The Academic Minute for 2023.01.02-2023.01.06
The Academic Minute from 1.2 – 1.6
Minnita Daniel-Cox – University of Dayton
Paul Laurence Dunbar’s Artist Legacy
Dr. Minnita Daniel-Cox attended Bowling Green State University, where she received a Bachelor of Music in Music Performance, and the University of Michigan, where she earned both her Master of Music and her Doctorate of Musical Arts degrees.
In 2014 Dr. Daniel-Cox established the Dunbar Music Archive and has presented her research for the National Association of Teachers of Singing, the National Opera Association, College Music Society, Society for American Music, National Association for Music Education, International Society for Music Education , Song Collaborators Consortia, Ohio Music Education Association, and the International Association of Sound and Audiovisual Archives. She has performed Dunbar Archive repertoire recitals in venues across the United States including the University of Michigan, Bowling Green State University, University of Puget Sound, Ohio Northern University, Central Michigan University, Detroit Musicians Association, Taylor University, and Hanover University with a recital tour in Stara Zagora, Haskovo, and Plovdiv, Bulgaria. Dr. Daniel-Cox has received over 350k in funding for her Dunbar work, including two National Endowment for the Humanities grants and a Mellon Foundation grant for the Dunbar Project.
Na Young Lee – University of Dayton
Checkout Charity Solicitations Can Give Customers Anxiety
Na Young Lee is an assistant professor of marketing at the University of Dayton. She received her Ph.D. in marketing from the University of Tennessee, Knoxville and earned her MBA from Vanderbilt University. Her research focuses on services marketing and frontline employee management.
Susan Broniarczyk – University of Texas at Austin
Social Sharing Can Lead to a False Sense of Knowledge
Susan M. Broniarczyk is associate dean for research, Susie and John L. Adams Endowed Chair in Business, and a professor in the Marketing Department at the McCombs School of Business at The University of Texas at Austin. Her research examines consumer behavior and decision making with a focus on brand and product management, product recommendations and advice, and gift-giving.
Lallen Johnson – American University
Racial Inequality, Age, and COVID-19 Mortality
Lallen Johnson, associate professor in the School of Public Affairs at American University, explores how urban gentrification influences social control. He is specifically interested in the ways by which neighborhood upscaling amplifies the risk of police contact for socially marginalized and racially minoritized groups. He also studies health geography and the risk of mortality across urban space. Professor Johnson’s training, which spans the disciplines of criminology, urban studies, and geography informs his understanding of the spatial dimensions of social science outcomes. Some of his previous studies have been funded by the National Institute of Justice and disseminated across multiple outlets such as Race and Justice, Punishment and Society, the Journal of Racial and Ethnic Health Disparities, and Health and Place.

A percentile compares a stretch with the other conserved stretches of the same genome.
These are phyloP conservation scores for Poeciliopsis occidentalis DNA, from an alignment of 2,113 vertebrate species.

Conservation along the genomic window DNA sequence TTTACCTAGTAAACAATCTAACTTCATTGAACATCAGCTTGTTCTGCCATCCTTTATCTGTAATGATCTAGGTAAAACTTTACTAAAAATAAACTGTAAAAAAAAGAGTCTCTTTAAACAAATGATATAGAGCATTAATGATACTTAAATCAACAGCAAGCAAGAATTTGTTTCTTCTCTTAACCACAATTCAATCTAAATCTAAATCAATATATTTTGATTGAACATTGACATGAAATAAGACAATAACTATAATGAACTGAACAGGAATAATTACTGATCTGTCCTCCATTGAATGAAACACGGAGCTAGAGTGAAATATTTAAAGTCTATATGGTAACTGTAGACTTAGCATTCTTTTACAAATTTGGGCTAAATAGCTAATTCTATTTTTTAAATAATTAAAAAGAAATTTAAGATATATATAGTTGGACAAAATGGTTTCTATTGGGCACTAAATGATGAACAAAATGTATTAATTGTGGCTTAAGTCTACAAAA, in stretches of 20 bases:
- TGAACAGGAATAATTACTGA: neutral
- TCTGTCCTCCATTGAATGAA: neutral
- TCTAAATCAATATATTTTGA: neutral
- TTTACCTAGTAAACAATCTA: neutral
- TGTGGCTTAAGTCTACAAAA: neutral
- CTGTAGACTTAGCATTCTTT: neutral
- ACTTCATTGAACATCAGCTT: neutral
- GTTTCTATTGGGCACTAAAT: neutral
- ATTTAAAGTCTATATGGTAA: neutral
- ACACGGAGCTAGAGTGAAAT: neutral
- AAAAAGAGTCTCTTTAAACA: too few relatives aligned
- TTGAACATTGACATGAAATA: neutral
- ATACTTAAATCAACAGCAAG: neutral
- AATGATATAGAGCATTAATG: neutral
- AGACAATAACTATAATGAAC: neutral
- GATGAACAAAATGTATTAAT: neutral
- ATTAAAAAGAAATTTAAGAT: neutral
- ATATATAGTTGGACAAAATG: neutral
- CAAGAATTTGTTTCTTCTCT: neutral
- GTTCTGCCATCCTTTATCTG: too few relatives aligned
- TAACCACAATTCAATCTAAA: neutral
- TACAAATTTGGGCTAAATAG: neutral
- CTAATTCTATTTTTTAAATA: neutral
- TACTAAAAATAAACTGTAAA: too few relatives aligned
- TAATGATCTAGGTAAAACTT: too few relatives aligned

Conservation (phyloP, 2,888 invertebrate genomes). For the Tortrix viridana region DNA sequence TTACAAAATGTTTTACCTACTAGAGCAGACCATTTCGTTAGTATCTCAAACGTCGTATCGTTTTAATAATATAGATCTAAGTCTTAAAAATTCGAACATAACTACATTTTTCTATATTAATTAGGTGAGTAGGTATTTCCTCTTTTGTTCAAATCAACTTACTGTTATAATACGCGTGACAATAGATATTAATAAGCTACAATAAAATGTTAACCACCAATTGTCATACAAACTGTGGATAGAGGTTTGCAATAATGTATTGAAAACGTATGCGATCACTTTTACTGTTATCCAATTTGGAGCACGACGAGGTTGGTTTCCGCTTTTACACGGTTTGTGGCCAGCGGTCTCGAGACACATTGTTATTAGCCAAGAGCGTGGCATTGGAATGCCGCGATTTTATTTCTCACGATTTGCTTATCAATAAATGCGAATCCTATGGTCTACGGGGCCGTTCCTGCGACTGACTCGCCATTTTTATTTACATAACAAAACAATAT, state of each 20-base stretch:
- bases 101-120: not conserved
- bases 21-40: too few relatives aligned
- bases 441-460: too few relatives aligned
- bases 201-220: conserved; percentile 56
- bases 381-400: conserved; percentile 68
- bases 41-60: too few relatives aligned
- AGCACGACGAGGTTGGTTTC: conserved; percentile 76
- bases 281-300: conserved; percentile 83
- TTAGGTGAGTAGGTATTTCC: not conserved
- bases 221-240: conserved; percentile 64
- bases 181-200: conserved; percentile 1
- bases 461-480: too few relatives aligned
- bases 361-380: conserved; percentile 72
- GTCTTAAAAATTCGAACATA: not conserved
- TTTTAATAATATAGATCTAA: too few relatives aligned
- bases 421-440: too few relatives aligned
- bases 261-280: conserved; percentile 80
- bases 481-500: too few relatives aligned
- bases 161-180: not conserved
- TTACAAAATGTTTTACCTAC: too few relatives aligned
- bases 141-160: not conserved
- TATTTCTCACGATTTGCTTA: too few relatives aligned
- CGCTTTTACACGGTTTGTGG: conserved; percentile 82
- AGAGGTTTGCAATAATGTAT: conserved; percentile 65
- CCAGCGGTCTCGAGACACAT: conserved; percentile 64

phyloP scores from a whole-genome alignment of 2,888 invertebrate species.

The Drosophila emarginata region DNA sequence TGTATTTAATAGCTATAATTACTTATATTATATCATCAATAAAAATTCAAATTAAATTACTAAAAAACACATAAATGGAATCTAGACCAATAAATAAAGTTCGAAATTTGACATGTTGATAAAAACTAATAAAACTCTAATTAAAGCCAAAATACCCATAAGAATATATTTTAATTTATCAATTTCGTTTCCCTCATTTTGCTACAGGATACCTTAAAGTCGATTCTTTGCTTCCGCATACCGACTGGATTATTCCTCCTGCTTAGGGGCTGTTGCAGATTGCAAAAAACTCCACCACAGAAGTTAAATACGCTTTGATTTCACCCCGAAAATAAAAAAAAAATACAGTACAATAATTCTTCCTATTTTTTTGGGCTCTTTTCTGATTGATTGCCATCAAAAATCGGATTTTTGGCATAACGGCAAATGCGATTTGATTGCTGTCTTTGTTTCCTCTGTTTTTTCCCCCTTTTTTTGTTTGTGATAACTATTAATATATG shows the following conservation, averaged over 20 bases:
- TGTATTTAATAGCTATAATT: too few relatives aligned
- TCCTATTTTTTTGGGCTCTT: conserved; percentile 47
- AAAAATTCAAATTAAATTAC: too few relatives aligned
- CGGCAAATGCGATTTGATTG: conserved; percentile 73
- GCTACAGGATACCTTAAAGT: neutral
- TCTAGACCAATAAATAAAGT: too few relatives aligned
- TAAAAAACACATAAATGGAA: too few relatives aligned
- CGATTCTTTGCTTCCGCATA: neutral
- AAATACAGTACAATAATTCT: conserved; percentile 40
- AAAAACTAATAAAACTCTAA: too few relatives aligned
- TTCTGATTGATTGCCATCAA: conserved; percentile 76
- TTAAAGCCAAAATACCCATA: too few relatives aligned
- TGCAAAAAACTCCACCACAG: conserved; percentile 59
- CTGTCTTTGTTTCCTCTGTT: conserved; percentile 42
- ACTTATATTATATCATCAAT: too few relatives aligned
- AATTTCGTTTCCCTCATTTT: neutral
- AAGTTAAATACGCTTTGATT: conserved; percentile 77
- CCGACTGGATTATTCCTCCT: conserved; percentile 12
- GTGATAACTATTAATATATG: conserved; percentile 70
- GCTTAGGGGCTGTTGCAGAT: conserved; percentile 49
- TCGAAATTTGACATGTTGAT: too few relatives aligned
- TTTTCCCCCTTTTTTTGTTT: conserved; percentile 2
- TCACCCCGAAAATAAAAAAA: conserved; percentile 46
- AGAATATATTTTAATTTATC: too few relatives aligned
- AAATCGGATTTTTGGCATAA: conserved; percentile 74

Huolin Xin – University of California, Irvine
A Better Battery for Electric Cars
Huolin Xin graduated from the Physics Department of Cornell University in 2011 and joined University of California, Irvine in 2018. Prior to becoming a professor at UCI, he worked at Brookhaven National Laboratory as a scientific staff member and a principle investigator from 2013 to 2018. His primary field of expertise lies in developing novel 3-D, atomic-resolution, and in situ spectroscopic and imaging tools to probe the structural, chemical, and bonding changes of energy materials during chemical reactions or under external stimuli. His research spans the areas from tomographic and atomic-resolution chemical imaging of battery and fuel cell materials to in situ environmental study of heterogeneous catalysts, and to the development of deep learning enabled self-driving TEM. In 2008, 2010, 2011, and 2012, he received Distinguished Scholar Award, Castaing Award, and Presidential Scholar Award from professional EM societies. His work on battery materials has twice been selected as the Top-10 Scientific Achievements in 2014 and 2019 by Brookhaven National Lab. His research has resulted in more than 180 peer-reviewed publications and 1 patent, 33 of which are published in Science/Nature sister journals (corresponding author on 8 of the 33). To date, he has graduated four Master’s students and three Ph.D. students. Two of his group alumni have won the “Presidential Student Award” at the annual M&M conference based on their research in Xin group.